However, Doha conducts its relations with Tehran in a calculated and careful manner, so as not to unduly upset its GCC neighbours or, indeed, a Trump administration bent on a showdown with Iran. The latter consideration is especially important given Washington’s important role in easing tension among GCC states since June 2017. By carefully managing its relations with Iran, Doha has been able to position itself as a regional mediator – as seen, for example, in its use of back-channels with Iran to broker deals over Syria and the release of a Qatari falcon-hunting party taken hostage by an Iranian-backed militia in Iraq. Like Oman, Qatar has called for Iran’s inclusion in any security arrangements in the region.
Oman’s historical relationship with Iran, dating back to the era of the Iranian Pahlavi dynasty, sets it apart from other GCC members. Sharing access to the strategically important Strait of Hormuz, the countries have conducted joint naval exercises in the Sea of Oman. Oman’s good relations with Iran did not change following the 1979 Iranian Revolution. Unlike other Gulf Arab countries, Oman did not fear the revolutionary regime in Iran nor support the Iraqi government of Saddam Hussein in the 1980-88 Iran-Iraq war. As a result, Oman was able to mediate a peace deal between the sides – and has mediated on many other issues involving Iran since.
In 2009, Muscat and Tehran agreed to cooperate on anti-smuggling efforts in the Gulf of Oman (which separates the countries). On 4 August 2010, they signed a security pact under which they would cooperate in patrolling the Strait of Hormuz and would hold joint military exercises – an arrangement they expanded in 2013 by signing a memorandum of understanding on military cooperation. The countries have held five joint exercises, the most recent of them a December 2015 naval exercise, under these agreements. They have maintained good military relations for many years, often deploying their armed forces in joint exercises. Since the Arab Spring, Oman and Iran have also developed close economic, energy, and cultural ties.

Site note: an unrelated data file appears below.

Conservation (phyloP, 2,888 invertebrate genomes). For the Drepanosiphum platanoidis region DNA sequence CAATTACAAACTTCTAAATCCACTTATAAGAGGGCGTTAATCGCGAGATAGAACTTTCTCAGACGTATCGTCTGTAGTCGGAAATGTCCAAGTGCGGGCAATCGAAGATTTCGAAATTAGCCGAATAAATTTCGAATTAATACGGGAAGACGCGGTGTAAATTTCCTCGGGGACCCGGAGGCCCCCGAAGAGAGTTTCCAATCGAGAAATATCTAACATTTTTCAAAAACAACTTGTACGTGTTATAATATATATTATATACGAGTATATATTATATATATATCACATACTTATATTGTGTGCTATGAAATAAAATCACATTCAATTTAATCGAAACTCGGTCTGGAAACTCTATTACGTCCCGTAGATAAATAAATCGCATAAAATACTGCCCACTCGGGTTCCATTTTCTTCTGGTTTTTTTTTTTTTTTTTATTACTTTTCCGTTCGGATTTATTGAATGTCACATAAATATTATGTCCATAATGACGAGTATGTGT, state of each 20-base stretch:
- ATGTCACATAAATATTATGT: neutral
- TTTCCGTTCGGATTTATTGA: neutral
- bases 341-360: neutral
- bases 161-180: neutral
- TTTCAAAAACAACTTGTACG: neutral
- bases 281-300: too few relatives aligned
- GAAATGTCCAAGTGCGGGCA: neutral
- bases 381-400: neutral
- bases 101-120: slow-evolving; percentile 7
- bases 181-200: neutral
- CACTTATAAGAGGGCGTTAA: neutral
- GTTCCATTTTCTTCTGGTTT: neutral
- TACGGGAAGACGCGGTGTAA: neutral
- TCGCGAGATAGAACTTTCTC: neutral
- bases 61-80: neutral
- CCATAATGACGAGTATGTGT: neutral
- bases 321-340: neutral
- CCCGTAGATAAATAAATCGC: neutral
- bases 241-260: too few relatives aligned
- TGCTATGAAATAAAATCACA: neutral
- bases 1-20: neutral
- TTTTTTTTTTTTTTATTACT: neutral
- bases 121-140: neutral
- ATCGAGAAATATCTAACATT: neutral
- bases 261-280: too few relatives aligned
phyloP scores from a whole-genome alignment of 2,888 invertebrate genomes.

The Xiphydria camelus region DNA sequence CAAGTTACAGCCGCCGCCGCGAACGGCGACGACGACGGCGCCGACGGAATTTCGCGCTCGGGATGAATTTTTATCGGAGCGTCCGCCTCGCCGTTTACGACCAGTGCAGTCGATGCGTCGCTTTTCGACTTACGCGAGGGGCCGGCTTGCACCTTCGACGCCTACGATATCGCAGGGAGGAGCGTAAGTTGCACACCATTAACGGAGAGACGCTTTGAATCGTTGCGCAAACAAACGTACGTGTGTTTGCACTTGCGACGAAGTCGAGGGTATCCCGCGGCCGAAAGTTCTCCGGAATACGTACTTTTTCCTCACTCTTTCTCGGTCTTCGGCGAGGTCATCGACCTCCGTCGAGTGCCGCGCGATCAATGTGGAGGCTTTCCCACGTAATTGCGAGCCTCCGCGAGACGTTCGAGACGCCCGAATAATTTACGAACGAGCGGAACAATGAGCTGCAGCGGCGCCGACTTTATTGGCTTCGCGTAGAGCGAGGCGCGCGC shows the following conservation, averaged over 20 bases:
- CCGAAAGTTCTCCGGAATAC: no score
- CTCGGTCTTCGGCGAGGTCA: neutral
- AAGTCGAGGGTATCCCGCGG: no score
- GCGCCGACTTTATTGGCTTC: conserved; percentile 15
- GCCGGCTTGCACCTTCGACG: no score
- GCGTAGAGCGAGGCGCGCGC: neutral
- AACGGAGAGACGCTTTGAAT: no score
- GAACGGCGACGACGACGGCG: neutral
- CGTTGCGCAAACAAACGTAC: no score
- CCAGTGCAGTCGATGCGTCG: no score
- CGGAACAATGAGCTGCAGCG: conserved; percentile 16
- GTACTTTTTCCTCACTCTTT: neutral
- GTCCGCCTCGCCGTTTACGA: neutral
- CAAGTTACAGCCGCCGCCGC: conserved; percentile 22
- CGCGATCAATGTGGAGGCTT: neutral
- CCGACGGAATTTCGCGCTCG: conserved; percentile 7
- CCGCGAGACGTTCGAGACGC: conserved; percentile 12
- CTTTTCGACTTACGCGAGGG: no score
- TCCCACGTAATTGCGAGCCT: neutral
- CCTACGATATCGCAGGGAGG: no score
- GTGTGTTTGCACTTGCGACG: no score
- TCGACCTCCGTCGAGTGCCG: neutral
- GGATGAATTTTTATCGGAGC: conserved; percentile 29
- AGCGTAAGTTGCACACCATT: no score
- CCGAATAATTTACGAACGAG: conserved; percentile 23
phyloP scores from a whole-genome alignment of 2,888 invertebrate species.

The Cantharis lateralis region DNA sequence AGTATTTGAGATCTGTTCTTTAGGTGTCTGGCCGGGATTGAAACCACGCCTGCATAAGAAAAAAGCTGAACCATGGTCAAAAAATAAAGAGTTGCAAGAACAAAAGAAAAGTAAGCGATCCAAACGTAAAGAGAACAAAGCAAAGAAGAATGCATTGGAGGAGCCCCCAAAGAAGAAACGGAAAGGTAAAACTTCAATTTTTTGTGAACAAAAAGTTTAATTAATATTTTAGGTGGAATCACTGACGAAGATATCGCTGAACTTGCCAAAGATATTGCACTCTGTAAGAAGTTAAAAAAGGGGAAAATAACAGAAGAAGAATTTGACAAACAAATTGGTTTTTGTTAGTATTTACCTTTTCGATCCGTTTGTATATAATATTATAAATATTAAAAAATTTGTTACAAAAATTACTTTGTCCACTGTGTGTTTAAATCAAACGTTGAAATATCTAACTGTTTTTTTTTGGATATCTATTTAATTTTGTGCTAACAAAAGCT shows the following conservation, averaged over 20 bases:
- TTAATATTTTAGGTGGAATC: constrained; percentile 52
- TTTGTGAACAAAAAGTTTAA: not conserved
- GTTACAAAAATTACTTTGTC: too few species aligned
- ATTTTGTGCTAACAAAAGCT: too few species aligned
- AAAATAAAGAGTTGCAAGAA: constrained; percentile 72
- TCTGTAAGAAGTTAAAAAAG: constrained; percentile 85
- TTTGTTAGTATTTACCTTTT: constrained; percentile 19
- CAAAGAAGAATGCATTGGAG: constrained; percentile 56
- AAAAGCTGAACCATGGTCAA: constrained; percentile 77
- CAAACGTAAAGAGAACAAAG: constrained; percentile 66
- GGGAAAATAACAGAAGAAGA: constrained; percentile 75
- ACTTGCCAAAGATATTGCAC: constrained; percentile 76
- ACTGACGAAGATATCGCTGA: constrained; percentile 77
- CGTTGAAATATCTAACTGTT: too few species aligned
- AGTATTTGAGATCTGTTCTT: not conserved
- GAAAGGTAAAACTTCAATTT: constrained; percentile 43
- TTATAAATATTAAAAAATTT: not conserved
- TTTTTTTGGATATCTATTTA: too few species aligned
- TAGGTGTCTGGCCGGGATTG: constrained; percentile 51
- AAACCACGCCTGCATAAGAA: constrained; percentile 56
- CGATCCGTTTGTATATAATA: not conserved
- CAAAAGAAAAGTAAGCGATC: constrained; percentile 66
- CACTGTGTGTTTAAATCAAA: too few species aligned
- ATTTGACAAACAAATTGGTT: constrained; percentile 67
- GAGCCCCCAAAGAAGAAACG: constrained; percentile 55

Under Sultan Qaboos, Oman’s foreign policy strategy has been to maintain equilibrium between major powers in the Middle East, avoiding conflict and interference in other states’ domestic affairs, while offering to act as a mediator in regional disputes and stressing the need for dialogue. For example, Muscat sponsored secretive ceasefire talks between Tehran and Baghdad during the Iran-Iraq War and recently attempted to ease the tension between the US and Iran. Prior to 2013, Muscat acted as a go-between for the parties in, and a host for, the secret talks that led to the Iranian nuclear deal. However, with Saudi Arabia now pressing all smaller GCC states to fall in line and oppose Iran, the political space for Omani mediation is fast shrinking. Nevertheless, US Secretary of Defence James Mattis’s March 2018 visit may indicate that Oman has revived its role in regional mediation.